How to explore love, loss and hope in the movies without bludgeoning the audience
Three new films feature characters suffering devastating bereavements. The makers of Manchester by the Sea, Arrival and Collateral Beauty talk about how they tackled such a sensitive topic
The death of a close family member is one of the most tragic events imaginable. So how do you make a film with that depth of despair palatable or even entertaining?
Three new movies have a heavy loss at their emotional centres, including alien-landing film Arrival, New England family drama Manchester by the Sea and holiday tearjerker Collateral Beauty. In each case, the death of a loved one leads a character to struggle in moving on with his or her own life.
“It is a risky place to go, because it must be so hard to watch it onscreen,” says film journalist Alicia Malone about using a child’s passing as a plot point. “There’s a great responsibility with doing it right.”
Writer/director Kenneth Lonergan’s Manchester focuses on a Boston handyman (Casey Affleck) who loses his brother (Kyle Chandler) and is named guardian of his nephew (Lucas Hedges), but an instance involving youngsters from the past continues to haunt the family.
What Lonergan’s characters go through is “among the most severe situations I’ve ever written about”, he says, adding that it’s important to be as respectful and truthful as possible.
“It’s including as much of the story as you can, and not only the elements that are unbearable or enjoyable,” says Lonergan. As he worked on the script, he internalised all points of view involved and how each would cope with the trauma. “I actually can’t work too well if I can’t get inside it in some way.”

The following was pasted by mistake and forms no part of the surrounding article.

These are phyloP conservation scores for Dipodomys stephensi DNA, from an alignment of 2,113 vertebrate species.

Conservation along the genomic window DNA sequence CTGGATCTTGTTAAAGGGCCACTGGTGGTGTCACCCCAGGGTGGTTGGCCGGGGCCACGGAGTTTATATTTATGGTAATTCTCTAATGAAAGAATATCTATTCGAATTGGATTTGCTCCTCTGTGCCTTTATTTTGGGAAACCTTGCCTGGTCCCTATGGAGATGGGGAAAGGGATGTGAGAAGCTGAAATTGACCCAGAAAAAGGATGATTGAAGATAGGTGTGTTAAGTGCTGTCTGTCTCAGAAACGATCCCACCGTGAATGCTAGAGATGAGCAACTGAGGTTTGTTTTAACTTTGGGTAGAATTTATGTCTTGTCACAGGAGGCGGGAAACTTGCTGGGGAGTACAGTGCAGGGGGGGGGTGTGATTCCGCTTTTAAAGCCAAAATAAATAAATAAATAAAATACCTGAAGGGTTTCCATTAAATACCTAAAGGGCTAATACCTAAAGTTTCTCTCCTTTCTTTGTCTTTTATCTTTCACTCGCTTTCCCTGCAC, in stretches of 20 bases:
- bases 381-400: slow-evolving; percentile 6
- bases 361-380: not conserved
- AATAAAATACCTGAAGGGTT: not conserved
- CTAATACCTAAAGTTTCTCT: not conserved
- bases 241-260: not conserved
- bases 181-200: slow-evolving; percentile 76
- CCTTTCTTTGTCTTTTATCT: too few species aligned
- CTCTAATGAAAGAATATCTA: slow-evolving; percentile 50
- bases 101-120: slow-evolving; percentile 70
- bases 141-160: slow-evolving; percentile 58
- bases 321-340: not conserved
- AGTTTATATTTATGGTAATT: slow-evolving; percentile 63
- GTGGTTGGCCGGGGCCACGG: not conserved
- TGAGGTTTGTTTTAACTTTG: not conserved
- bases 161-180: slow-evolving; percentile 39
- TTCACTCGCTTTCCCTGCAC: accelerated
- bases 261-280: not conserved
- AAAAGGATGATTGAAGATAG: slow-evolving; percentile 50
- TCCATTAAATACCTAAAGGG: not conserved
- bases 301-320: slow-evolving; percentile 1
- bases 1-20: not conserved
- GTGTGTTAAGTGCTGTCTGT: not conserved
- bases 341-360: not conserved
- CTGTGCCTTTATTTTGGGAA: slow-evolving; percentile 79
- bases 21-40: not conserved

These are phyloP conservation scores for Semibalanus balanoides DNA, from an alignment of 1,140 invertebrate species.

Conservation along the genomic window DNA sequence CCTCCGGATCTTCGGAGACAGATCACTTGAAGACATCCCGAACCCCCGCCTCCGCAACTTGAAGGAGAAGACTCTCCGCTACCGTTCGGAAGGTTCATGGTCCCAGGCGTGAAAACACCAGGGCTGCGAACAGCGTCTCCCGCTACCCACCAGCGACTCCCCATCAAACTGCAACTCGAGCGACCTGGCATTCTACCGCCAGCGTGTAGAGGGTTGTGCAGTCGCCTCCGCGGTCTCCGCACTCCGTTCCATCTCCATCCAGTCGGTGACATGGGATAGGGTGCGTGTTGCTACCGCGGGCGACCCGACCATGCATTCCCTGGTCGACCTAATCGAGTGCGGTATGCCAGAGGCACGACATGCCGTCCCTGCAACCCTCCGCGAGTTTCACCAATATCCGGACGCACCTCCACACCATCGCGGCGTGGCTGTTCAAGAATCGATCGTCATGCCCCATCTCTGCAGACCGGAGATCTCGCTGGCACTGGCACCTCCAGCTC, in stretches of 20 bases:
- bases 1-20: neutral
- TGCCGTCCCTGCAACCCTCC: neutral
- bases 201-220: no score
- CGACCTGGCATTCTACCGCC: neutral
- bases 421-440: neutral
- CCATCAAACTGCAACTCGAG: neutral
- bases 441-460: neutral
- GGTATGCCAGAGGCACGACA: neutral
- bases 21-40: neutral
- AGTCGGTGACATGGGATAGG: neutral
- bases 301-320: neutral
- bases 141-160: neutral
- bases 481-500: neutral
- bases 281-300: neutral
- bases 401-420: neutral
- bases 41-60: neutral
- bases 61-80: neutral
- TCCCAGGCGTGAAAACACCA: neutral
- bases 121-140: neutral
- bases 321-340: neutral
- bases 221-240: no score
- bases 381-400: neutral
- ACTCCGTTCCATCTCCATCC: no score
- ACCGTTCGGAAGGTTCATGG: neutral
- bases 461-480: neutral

In Arrival, linguistics professor Louise Banks (Amy Adams) is unable to deal with having lost her daughter to cancer when she’s tapped to decipher messages from extraterrestrials. The audience sees a full spectrum of emotion with Louise and her child in flashbacks, and that leads to the movie’s statement about choosing love in the face of inevitable heartbreak.
“It’s a powerful card to play with an audience,” says Arrival producer Shawn Levy. So to avoid being manipulative or exploitative, scenes of Louise and her daughter focus on the pain of the survivor. “We show an adolescent girl dying of a disease but minus the ugly details. It’s filled with sadness but it’s almost lyrically presented.”
For Collateral Beauty, Will Smith stars as an advertising executive so crippled by his daughter’s absence that he writes letters to Love, Time and Death to find a reason for living.
The key to keeping it watchable was to find “the light at the end of the tunnel”, says Beauty director David Frankel. “Which isn’t to say you ever get past the grief – once you’ve experienced a loss, that’s a part of your life forever. But people are brought together and loves are discovered. The opportunity to find hope is the strength of a movie that explores loss.”
Amid such serious subject matter, a touch of levity is not only welcome but needed. Frankel says there’s an inherent “screwball element” in how Smith’s character is visited by walking, talking representations of Love, Time and Death who seemingly appear only to him. “Will never lost sight of the fact that there are moments that are meant to be comedic.”
Humour is integral, Lonergan agrees, and “not because it softens what’s serious in the film. Otherwise, it’s just bludgeoning people. It would choke the life out of a story if it was relentless unhappiness.”